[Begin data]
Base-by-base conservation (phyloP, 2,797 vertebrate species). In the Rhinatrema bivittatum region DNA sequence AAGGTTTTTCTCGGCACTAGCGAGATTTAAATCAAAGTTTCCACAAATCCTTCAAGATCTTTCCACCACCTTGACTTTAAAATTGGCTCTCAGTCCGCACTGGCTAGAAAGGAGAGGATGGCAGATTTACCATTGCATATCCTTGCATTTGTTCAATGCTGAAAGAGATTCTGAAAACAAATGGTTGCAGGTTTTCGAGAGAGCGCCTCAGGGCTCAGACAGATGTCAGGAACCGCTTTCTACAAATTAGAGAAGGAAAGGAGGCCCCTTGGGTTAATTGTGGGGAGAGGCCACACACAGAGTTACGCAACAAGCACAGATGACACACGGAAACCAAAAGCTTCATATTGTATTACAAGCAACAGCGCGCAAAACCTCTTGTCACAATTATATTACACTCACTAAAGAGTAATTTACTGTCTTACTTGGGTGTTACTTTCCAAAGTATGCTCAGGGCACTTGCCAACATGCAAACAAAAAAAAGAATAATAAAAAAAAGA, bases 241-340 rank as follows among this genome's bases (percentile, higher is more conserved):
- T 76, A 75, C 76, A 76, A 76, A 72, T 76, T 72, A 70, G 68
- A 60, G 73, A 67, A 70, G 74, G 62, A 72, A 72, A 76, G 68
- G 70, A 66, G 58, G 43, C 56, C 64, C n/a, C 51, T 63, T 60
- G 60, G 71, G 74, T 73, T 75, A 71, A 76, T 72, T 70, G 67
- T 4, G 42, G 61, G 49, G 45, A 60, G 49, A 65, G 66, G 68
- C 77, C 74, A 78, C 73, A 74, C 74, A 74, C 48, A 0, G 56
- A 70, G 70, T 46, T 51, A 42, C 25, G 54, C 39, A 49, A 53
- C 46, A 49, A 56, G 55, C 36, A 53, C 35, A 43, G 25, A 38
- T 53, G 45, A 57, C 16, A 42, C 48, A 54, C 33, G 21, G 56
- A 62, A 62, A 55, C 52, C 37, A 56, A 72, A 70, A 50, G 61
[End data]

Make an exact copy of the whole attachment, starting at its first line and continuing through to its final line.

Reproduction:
Base-by-base conservation (phyloP, 2,797 vertebrate species). In the Rhinatrema bivittatum region DNA sequence AAGGTTTTTCTCGGCACTAGCGAGATTTAAATCAAAGTTTCCACAAATCCTTCAAGATCTTTCCACCACCTTGACTTTAAAATTGGCTCTCAGTCCGCACTGGCTAGAAAGGAGAGGATGGCAGATTTACCATTGCATATCCTTGCATTTGTTCAATGCTGAAAGAGATTCTGAAAACAAATGGTTGCAGGTTTTCGAGAGAGCGCCTCAGGGCTCAGACAGATGTCAGGAACCGCTTTCTACAAATTAGAGAAGGAAAGGAGGCCCCTTGGGTTAATTGTGGGGAGAGGCCACACACAGAGTTACGCAACAAGCACAGATGACACACGGAAACCAAAAGCTTCATATTGTATTACAAGCAACAGCGCGCAAAACCTCTTGTCACAATTATATTACACTCACTAAAGAGTAATTTACTGTCTTACTTGGGTGTTACTTTCCAAAGTATGCTCAGGGCACTTGCCAACATGCAAACAAAAAAAAGAATAATAAAAAAAAGA, bases 241-340 rank as follows among this genome's bases (percentile, higher is more conserved):
- T 76, A 75, C 76, A 76, A 76, A 72, T 76, T 72, A 70, G 68
- A 60, G 73, A 67, A 70, G 74, G 62, A 72, A 72, A 76, G 68
- G 70, A 66, G 58, G 43, C 56, C 64, C n/a, C 51, T 63, T 60
- G 60, G 71, G 74, T 73, T 75, A 71, A 76, T 72, T 70, G 67
- T 4, G 42, G 61, G 49, G 45, A 60, G 49, A 65, G 66, G 68
- C 77, C 74, A 78, C 73, A 74, C 74, A 74, C 48, A 0, G 56
- A 70, G 70, T 46, T 51, A 42, C 25, G 54, C 39, A 49, A 53
- C 46, A 49, A 56, G 55, C 36, A 53, C 35, A 43, G 25, A 38
- T 53, G 45, A 57, C 16, A 42, C 48, A 54, C 33, G 21, G 56
- A 62, A 62, A 55, C 52, C 37, A 56, A 72, A 70, A 50, G 61